This is the kind of thinking and action we need — the willingness to try things that we’ve never tried.

And we certainly don’t need a dismissive attitude that says, after a half-hearted attempt, they “don’t work.” 

Reactions
Vic C.: I was all set to finish reading you newsletter and filing it with the others (yes, I do save them for future reference as part of my own personal library) and then came across the comments about censorship.  And that, despite Joan Rivers’ admonition, got me started… remembering, that is.
As a child, my parents took me to see “Song of the South” flashes of which remain in my memory after more than 70 years.  I thought then — and still do, today — that it was a wonderful movie.  James Baskett was perfect as Uncle Remus and I was never aware of the racist implications until decades later.  The stories appeared in the Sunday Philadelphia Inquirer color comics and I loved reading them.  To me, it was pure entertainment; a tale related by a master storyteller, with happy music (I have a thoroughly enjoyable recording of Johnny Mercer and The Pied Pipers singing Zip-A-Dee-Doo-Dah) and a wonderful collection of characters.  
For those who revile it today — most especially if they’ve never seen it — I can only say “Open your minds and your hearts.”  It is reminiscent of the evening that Zubin Mehta said to an Israeli audience “Tonight, we play Wagner.”  Many in the Jewish community called it a shandeh (“sin” in Yiddush) while  the rest of us enjoyed the majesty of the music.

Art should stand on its own merits and do so, when necessary, despite the motivations of its creator.

Jonathan J.: I’m an eager, devoted student of U.S. history, and I loved this week’s article about ex-Presidents. Though in an altogether different government (and therefore, clearly in a way that was demeaning to the office of U.S. President), I believe John Tyler served in the Confederate congress before his death.
Glynn W.: Three cheers for Dan C., whose account from the Frontline for librarians is right on. The specifics change, but Dan’s response justifies the role that libraries, paper or electronics, must play in any democracy.

Keith G.: I’m sorry to have to contradict your librarian friend, but some censorship in libraries does exist.  Admittedly it is now decades since I worked in public libraries in the U.K., but librarians are people and they yield to opinion.  There was a keen issue of what was considered “equal opportunities” in the 1980s.  This led not only to censorship, but the absurd.  

The “Asterix” books were (and probably are) very popular.  However, there was a group of characters that would appear, the pirates.  One pirate was black and had a bone through his hair.  Asterix was not banned, but any books with the black pirate were.  Given that the series poked fun at every nationality, including the French, the decision protecting only the black character seems particularly laughable.  However, it happened.  I don’t know how the public library system works in America, but over here it is a department of the local authority (local government), so it is bound to follow political decisions at some point.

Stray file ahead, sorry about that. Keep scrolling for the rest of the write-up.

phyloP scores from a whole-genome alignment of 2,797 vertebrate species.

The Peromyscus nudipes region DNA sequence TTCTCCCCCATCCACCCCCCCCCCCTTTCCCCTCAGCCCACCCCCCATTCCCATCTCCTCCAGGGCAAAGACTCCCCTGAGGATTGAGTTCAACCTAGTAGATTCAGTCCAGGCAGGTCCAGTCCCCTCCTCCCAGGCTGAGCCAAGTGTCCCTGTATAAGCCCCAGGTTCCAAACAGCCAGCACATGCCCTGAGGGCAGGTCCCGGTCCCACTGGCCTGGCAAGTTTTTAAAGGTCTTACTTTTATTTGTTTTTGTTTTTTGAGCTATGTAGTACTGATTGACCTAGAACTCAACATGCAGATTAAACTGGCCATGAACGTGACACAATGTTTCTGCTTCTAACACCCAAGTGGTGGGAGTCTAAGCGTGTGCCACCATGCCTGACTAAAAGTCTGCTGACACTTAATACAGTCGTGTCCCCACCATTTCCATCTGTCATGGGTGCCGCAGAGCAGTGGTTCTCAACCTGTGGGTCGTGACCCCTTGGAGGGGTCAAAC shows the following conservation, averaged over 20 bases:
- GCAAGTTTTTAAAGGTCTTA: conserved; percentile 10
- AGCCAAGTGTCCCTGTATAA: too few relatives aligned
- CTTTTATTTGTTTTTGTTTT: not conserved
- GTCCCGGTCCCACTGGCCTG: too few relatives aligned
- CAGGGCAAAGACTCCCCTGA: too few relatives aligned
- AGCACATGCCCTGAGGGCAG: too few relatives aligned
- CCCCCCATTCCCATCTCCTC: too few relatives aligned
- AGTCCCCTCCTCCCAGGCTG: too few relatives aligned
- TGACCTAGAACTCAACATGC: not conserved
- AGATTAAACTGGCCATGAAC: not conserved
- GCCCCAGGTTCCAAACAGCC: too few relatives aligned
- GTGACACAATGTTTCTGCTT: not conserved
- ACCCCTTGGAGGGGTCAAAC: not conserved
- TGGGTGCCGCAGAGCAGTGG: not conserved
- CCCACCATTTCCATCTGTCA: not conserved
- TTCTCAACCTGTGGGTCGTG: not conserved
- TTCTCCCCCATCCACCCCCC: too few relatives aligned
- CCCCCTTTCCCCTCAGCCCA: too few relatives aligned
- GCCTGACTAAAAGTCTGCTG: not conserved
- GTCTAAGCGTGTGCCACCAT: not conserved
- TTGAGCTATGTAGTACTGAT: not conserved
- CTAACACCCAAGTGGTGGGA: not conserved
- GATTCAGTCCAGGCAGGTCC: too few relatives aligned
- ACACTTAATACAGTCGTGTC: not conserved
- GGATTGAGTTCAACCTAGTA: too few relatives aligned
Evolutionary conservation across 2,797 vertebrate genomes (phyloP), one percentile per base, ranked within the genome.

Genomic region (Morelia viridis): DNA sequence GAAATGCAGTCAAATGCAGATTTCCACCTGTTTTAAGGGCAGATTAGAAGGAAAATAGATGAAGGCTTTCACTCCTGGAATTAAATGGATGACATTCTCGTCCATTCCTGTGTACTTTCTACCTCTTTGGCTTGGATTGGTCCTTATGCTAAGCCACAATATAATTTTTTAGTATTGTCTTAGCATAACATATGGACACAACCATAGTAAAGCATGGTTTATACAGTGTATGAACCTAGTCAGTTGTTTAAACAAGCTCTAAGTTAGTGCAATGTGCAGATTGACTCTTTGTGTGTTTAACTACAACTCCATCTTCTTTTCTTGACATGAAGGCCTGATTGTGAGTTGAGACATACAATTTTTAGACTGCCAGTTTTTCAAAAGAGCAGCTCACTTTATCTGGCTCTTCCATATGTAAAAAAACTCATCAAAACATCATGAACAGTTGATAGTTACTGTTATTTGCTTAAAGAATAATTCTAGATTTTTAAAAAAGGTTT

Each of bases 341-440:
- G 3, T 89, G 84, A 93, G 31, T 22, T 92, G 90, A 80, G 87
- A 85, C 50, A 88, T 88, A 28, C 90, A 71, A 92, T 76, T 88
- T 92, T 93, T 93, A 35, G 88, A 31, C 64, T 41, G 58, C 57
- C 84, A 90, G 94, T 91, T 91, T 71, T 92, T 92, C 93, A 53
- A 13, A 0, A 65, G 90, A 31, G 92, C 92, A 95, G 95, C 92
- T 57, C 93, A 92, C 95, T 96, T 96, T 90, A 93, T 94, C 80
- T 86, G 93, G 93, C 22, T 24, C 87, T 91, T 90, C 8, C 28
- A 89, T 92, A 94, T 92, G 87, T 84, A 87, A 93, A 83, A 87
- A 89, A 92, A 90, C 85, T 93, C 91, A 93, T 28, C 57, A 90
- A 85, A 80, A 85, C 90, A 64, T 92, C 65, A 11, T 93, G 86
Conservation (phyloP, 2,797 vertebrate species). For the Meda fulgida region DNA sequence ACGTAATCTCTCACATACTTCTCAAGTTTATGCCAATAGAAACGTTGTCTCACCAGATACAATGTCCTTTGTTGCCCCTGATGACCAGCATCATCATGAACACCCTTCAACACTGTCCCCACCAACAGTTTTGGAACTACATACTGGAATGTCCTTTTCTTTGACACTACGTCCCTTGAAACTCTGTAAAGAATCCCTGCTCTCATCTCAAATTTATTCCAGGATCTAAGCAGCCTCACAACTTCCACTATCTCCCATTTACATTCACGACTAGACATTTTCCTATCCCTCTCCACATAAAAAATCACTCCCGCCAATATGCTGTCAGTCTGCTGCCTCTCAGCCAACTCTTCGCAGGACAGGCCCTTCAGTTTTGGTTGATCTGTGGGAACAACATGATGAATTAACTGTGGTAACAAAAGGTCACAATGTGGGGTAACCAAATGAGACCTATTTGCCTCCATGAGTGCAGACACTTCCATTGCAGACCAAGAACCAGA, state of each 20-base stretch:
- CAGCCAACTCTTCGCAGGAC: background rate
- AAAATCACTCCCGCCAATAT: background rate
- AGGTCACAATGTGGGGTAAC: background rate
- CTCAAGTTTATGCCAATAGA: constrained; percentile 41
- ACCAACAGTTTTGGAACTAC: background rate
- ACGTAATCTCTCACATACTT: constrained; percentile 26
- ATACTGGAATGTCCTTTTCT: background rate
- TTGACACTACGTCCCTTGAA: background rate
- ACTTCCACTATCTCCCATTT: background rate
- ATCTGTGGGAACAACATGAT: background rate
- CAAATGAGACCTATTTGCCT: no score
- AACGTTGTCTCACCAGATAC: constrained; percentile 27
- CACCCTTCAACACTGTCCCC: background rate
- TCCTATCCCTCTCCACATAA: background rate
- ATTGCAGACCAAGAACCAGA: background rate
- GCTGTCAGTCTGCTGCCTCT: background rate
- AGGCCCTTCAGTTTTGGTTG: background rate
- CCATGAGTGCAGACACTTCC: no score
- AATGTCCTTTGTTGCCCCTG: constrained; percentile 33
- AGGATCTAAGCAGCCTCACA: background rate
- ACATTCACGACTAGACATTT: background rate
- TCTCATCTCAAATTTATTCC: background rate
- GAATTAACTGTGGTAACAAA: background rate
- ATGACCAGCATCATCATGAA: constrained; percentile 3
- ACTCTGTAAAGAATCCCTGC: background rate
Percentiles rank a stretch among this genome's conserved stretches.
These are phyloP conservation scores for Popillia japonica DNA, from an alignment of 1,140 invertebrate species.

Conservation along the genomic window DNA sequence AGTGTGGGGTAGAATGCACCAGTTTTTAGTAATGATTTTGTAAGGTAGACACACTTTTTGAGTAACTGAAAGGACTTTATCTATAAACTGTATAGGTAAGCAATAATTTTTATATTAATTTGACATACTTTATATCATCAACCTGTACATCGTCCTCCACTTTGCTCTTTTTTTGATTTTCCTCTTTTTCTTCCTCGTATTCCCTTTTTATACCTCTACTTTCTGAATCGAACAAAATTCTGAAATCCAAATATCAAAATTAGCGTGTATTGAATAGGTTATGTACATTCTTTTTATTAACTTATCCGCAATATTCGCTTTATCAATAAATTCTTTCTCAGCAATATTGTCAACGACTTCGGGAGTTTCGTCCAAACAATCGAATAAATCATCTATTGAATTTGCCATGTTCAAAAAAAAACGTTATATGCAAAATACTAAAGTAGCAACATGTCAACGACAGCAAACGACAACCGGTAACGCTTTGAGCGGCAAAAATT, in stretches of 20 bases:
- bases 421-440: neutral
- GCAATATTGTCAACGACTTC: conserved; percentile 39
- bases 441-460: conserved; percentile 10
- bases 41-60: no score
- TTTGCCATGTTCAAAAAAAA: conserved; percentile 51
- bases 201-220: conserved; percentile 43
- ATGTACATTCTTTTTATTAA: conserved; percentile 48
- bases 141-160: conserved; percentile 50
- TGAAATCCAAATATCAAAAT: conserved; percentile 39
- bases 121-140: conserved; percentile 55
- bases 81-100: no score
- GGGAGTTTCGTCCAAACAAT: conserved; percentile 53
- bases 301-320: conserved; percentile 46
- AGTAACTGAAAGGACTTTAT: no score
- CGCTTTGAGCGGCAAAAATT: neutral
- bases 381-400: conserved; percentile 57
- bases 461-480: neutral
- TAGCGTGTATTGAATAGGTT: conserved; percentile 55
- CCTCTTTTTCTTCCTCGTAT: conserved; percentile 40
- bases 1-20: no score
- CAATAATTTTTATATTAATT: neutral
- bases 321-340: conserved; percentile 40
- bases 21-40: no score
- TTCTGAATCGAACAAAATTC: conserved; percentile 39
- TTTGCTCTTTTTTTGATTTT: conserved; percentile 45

Jennifer S.: Just a quick note to say that this week’s watercolor, The Guitar Player, is my favorite yet; normally I prefer the scenes of buildings and landscapes, but something about this musician’s pose, with the face directed away, strikes me as profoundly moving! Thanks for sharing your art with us time and again!
 

Finally . . .

This week’s watercolor (with graphite): Girl on a park bench 

Best quote of the week:

“Language is the expression of ideas, and if the people of one country cannot preserve an identity of ideas they cannot retain an identity of language.” Noah Webster Jr. (1758-1865) American patriot, lawyer, lexicographer, Federalist newspaper founder and editor, essayist, copyright advocate, and author

Helping those in need

Fires in California, hurricanes on the Atlantic Coast, tornados in Tennessee, and now coronavirus — disasters occur everywhere. They have spread untold misery and disruption. The people affected by them need our help.

It’s not complicated. Things happen to people, and we should be ready to do all the good we can in all of the ways we can. (Some will recognize that I am paraphrasing John Wesley here).

When is the last time you gave to your favorite charity? The United Methodist Committee on Relief (UMCOR.org) is my favorite charity. Please make a contribution to this one or to yours.

Keep reading, keep writing (especially to me), and have a great weekend.

Jim

Jim Stovall 
www.jprof.com

You can connect with Jim on FacebookTwitterLinkedin, and BookBub.

His Amazon author page is where you can find more information about his books.

Last week’s newsletter: The practicality of the first Black bookstore owner, the role of ex-presidents, and more about libraries and erasing history: newsletter, July 31, 2020


 
 
 
 
 

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About Jim Stovall

Jim Stovall, (JPROF.com) a retired journalism prof, is now a novelist, self-publisher, watercolorist, gardener, woodworker, and beekeeper -- among other things. Subscribe to his weekly newsletter at http://www.jprof.com .